There are several different types of stalk rots that can infect your fields. Common stalk rots found this time of year include Fusarium stalk rot, Gibberella stalk rot, Anthracnose stalk rot, and Charcoal rot. More information about each disease can be found on UNL’s CropWatch website (https://cropwatch.unl.edu/corn-stalk-rots-2018) or in this online publication: http://extensionpublications.unl.edu/assets/pdf/ec1898.pdf. If you conduct either the Push or Pinch test and determine that over 10% of the plants tested had compromised stalks, you may want to know “what are my options at this point of the growing season?” Unfortunately, the answer to this question is, not much. The best thing for you to do at this point is make a note of any stalk rot damage, write down pertinent information to that field (i.e. hybrid, planting population, hail/wind damage, disease pressure this year, etc.), prioritize that field when you start harvesting, and talk to your seed dealer about hybrid selection for next year to help reduce stalk rot pressure in the future. If you are still unsure if you have stalk rots in your field after conducting the Push or Pinch test, or you wish to get an accurate diagnosis, send whole plant samples to the Plant and Pest Diagnostic Clinic in Lincoln for accurate confirmation.

DUBLIN–(BUSINESS WIRE)–The “Global Herbicides Market Analysis 2017 – Forecast to 2025” report has been added to ResearchAndMarkets.com’s offering.

The report contains up to date financial data derived from varied research sources to present unique and reliable analysis. Assessment of major trends with potential impact on the market during the next five years, including a deep dive analysis of market segmentation which comprises of sub markets, regional and country level analysis. The report provides a comprehensive outlook about the market share along with strategic recommendations based on the emerging segments.

This research report analyzes the global markets with in-depth insights. The market assessment is performed through standard and the tailored research methodology approach.

Annual estimations and forecasts are provided from the year 2014 to 2025 for each given segment and sub segments. Market data derived from the authenticated and reliable sources is subjected to validation from the industry experts. The report also analyzes the market by discussing market dynamics such as drivers, constraints, opportunities, threats, challenges and other market trends.

Competitive landscaping provides the recent activities performed by the active players in the market. Activities such as product launch, agreements, joint ventures, partnerships, acquisitions and mergers, and other activities.

Key Topics Covered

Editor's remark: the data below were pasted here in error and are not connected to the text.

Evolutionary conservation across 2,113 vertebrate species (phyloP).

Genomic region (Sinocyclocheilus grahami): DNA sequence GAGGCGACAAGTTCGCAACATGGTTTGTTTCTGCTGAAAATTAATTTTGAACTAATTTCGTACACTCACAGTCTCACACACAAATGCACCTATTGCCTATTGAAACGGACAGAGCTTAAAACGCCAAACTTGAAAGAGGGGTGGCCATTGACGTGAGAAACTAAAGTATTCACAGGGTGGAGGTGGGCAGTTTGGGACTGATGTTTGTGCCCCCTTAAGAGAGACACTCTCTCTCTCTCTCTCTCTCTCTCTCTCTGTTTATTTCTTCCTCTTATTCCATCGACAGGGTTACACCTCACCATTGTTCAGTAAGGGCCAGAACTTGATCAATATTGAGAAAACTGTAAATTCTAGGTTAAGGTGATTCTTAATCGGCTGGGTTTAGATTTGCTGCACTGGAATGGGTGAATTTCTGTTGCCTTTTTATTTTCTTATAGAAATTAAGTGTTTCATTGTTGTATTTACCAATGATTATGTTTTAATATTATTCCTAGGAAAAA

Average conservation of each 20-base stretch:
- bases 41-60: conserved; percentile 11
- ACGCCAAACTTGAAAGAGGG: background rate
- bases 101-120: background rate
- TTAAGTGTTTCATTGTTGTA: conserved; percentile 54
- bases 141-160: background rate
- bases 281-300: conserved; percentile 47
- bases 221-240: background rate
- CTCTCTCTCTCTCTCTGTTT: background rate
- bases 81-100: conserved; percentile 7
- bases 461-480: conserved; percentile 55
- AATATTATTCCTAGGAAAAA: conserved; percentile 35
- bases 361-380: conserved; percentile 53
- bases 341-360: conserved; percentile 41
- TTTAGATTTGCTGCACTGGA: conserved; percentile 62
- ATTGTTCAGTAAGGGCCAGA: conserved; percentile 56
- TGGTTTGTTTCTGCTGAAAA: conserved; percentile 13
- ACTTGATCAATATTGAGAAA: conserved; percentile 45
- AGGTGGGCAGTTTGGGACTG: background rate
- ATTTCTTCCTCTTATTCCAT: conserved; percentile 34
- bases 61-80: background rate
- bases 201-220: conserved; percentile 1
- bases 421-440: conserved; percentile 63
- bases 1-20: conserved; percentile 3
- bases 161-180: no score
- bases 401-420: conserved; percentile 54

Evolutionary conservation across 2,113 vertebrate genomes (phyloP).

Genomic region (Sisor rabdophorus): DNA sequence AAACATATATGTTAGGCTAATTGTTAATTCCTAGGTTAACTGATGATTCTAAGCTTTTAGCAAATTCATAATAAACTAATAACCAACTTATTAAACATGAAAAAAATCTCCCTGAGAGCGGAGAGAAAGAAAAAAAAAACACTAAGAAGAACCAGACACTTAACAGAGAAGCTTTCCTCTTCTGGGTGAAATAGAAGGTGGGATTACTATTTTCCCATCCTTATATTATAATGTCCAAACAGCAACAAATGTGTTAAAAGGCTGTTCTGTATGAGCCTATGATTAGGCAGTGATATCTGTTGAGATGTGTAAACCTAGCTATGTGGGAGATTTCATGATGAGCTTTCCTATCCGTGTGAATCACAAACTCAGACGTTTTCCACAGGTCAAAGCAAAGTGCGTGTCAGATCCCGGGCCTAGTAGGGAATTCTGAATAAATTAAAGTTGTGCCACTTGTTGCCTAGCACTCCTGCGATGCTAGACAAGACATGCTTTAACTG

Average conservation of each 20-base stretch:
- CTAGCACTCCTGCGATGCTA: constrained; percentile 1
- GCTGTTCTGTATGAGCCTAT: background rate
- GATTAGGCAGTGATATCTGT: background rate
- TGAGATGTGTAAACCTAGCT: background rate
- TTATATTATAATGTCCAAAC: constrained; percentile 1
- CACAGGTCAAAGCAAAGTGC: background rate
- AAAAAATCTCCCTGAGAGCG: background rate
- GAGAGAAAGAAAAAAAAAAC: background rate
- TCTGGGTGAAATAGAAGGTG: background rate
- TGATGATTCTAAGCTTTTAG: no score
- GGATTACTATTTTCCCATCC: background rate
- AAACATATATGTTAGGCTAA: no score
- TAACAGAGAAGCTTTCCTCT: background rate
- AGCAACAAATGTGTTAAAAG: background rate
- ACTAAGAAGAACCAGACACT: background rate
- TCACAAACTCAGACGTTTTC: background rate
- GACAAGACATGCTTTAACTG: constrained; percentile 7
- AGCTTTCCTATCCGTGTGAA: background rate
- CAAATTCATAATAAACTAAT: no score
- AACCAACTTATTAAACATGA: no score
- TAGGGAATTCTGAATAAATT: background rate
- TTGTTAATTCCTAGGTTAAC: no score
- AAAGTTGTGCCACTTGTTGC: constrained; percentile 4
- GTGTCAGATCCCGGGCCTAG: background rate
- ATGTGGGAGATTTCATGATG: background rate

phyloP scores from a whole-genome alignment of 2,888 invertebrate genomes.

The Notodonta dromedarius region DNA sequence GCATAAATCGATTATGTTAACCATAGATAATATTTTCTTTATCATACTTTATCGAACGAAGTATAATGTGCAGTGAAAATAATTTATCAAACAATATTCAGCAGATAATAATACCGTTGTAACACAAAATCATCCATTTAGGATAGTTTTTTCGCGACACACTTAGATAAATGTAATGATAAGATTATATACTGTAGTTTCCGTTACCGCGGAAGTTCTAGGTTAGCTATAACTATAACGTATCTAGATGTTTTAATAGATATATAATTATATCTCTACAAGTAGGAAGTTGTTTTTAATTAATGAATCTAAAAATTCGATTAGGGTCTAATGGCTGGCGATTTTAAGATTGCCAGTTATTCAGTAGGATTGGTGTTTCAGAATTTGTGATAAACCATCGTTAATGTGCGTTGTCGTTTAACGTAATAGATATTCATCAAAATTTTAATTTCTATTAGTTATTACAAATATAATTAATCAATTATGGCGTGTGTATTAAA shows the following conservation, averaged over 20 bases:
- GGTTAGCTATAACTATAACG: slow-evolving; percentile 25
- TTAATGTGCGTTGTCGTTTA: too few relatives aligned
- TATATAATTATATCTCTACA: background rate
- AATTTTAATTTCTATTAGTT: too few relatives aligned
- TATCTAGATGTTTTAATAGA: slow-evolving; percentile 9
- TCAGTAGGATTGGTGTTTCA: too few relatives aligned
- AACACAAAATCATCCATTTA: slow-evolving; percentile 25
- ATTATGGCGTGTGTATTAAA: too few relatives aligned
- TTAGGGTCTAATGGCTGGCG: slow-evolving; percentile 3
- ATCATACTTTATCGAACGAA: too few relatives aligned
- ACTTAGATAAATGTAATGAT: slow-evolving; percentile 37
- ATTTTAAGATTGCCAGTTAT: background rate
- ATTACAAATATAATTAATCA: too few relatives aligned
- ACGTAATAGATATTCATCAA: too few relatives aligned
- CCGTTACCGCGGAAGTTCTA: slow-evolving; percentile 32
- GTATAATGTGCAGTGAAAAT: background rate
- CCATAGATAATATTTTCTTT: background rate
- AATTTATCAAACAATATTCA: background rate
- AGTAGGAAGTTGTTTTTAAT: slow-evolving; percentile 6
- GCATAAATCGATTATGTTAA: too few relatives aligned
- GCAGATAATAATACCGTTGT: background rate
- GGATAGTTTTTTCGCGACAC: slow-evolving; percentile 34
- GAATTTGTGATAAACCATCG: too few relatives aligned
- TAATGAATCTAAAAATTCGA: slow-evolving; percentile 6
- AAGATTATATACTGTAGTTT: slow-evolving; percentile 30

1 Introduction

2 Executive Summary

3 Market Analysis

4 Porters Five Force Analysis

5 Herbicides Market by Product

6 Herbicides Market by Mode of Action

7 Herbicides Market by Crop Based Type

8 Herbicides Market by Non -Crop Based Type

9 Herbicides Market by Formulation

10 Herbicides Market by Molecular Structure

11 Herbicides Market by Mobility

12 Herbicides Market by Mechanism of Action

13 Herbicides Market by Application

14 Herbicides Market by End User

15 Geographical Segmentation

16 Vendor Landscaping

17 Company Profiles

  • Nissan Chemical Industries Ltd.
  • Syngenta AG
  • Adama Agricultural Solutions Ltd.
  • Bayer AG
  • Monsanto
  • BASF SE
  • Nufarm Ltd
  • E.I. du Pont de Nemours and Company
  • DOW Agriscience LLC
  • Drexel Chemical Co.
  • FMC Corporation
  • PI Industries
  • Israel Chemicals Ltd.
  • Agrium Inc.

For more information about this report visit https://www.researchandmarkets.com/research/l95xdx/the_global?w=4

BROOKINGS, S.D. (AP) — A giant brown cloud billowed from the back of a truck as a crowd of onlookers watched, some taking video as it settled into the earth.

Those recently gathered behind caution tape were either curious or prospecting, checking out an equipment demonstration for one of agriculture’s fast-rising commodity.

A group of young friends from Iowa were so excited about the business potential of manure they were talking over each other, as if trying to share a secret the world was ignoring. The general public, for some reason, treats manure like waste.

Animal poop, yes. But not waste.

“It’s gold,” said Andy Mazurik, echoing one of his buddies.

The 20-year-old was not the first person to use the word “gold” to describe manure at the 2018 North American Manure Expo, a two-day event at the Swiftel Convention Center.

Language is a matter of context. And money talks.

The Argus Leader reports that as urbanites create the need for mass food production and ignore the industry’s by-products, residents of rural America are embracing the untapped potential of the hundreds of millions of tons of animal waste produced each year by swine, cattle and poultry farms.